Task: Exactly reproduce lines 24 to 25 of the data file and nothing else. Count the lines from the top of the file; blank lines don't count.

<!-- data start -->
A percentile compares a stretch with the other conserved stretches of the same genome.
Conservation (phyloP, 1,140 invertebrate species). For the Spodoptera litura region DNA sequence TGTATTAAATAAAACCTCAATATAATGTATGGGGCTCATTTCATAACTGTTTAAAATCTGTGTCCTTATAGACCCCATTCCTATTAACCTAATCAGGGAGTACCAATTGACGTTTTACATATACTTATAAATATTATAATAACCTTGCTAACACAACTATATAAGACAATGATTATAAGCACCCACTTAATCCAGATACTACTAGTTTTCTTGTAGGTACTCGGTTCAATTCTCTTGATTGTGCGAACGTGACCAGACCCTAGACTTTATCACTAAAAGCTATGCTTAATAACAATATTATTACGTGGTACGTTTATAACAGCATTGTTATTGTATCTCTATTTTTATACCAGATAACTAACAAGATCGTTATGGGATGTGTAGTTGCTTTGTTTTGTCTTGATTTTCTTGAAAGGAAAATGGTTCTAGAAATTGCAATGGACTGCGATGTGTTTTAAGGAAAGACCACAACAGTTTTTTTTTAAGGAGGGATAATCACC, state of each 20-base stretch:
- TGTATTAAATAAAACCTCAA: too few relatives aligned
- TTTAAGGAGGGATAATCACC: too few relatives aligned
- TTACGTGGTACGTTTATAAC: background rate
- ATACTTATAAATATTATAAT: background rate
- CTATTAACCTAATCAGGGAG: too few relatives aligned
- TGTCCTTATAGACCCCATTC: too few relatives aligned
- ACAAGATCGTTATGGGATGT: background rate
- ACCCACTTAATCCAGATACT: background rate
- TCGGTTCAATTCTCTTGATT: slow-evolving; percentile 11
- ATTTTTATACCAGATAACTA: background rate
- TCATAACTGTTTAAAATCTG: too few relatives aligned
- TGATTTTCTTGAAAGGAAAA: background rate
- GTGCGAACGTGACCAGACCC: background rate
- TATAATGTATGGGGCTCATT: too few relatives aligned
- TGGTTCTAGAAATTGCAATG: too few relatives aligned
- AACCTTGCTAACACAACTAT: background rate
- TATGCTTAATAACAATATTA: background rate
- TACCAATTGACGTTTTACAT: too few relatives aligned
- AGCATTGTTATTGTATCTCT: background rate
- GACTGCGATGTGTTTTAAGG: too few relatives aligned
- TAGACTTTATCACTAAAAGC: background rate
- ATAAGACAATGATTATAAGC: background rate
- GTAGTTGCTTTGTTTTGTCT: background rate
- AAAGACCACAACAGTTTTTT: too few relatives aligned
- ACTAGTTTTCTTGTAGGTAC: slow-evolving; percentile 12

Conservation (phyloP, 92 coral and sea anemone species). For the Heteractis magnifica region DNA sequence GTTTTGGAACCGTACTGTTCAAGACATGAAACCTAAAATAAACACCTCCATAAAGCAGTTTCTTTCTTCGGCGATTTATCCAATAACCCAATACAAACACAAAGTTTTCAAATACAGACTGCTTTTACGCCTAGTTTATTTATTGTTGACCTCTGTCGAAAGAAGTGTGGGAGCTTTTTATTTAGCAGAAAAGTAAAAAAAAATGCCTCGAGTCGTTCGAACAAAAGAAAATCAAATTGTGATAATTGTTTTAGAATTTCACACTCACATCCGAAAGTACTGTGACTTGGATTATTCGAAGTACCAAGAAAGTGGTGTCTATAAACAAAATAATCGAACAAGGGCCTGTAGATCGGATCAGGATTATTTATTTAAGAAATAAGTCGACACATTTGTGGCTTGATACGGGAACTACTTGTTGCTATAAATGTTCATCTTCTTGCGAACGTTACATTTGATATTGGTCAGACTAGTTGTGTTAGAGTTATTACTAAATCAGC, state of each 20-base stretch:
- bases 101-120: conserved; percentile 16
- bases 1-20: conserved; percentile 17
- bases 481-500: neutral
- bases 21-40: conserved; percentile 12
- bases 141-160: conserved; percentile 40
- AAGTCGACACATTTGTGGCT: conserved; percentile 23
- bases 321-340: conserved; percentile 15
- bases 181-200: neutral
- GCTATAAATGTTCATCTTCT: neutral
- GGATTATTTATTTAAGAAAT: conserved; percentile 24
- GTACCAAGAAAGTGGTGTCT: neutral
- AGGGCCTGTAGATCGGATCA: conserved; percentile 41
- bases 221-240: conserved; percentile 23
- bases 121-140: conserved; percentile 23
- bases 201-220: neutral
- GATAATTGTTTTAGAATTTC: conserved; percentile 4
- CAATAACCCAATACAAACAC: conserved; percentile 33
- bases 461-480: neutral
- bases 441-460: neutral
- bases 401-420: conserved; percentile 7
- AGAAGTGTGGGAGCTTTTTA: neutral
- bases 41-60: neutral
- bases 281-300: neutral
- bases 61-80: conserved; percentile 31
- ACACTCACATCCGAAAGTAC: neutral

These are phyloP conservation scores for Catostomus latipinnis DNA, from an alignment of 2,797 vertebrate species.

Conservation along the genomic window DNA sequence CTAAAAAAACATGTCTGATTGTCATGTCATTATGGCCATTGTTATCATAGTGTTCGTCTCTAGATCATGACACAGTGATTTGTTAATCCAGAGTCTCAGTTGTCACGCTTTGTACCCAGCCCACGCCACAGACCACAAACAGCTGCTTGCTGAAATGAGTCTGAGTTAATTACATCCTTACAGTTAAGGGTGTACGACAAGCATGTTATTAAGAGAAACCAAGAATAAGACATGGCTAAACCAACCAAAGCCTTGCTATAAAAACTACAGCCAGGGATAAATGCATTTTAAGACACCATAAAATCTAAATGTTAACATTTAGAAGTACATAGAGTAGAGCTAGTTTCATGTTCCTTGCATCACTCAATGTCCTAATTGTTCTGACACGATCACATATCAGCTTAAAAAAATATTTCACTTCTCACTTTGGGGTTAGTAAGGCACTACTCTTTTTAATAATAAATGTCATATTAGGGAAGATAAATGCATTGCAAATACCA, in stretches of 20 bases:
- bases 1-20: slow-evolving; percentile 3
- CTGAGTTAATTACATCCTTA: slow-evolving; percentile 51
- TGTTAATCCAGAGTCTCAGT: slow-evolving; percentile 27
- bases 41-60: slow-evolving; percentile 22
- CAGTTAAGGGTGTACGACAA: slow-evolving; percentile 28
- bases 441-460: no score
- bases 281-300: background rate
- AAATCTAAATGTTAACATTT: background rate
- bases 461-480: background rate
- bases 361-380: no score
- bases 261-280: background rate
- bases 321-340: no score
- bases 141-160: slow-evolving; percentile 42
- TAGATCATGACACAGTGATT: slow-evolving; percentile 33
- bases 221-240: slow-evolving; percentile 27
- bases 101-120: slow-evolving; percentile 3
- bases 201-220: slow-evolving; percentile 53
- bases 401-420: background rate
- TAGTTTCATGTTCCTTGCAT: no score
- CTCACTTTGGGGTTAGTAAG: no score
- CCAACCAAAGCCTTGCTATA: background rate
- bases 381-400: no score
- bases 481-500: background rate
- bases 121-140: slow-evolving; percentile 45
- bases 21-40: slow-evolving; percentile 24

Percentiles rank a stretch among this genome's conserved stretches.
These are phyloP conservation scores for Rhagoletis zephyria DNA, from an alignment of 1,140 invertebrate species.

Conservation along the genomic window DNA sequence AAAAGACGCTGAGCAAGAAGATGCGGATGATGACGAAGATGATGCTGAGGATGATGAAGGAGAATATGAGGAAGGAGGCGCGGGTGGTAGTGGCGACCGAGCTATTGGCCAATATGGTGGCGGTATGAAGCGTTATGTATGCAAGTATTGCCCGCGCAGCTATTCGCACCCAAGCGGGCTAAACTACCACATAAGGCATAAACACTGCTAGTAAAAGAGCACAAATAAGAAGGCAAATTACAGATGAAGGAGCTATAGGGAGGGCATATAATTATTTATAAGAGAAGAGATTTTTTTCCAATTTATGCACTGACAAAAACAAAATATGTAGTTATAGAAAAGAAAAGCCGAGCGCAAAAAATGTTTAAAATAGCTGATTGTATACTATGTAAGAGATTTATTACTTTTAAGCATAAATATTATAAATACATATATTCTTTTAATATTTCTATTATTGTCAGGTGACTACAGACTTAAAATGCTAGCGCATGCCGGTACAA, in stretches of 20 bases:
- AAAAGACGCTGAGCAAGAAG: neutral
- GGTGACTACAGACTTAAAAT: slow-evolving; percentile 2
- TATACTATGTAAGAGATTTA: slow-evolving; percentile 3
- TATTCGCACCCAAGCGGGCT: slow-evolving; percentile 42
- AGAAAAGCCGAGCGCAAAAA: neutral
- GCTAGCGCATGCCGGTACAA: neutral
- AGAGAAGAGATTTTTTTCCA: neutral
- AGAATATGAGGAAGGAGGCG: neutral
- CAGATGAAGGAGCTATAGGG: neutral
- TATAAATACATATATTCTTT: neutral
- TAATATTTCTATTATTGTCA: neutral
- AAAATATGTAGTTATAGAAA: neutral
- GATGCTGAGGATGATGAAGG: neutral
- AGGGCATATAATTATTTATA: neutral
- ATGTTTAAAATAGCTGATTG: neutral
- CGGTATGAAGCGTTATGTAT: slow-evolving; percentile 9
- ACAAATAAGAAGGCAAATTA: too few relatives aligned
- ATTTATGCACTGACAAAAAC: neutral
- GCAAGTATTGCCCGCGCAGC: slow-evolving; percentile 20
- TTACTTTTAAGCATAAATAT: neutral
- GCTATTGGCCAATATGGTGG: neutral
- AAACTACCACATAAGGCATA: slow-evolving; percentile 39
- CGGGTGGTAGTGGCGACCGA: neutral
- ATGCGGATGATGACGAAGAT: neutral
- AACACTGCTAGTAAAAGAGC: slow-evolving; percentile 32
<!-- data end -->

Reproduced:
- ATAAGACAATGATTATAAGC: background rate
- GTAGTTGCTTTGTTTTGTCT: background rate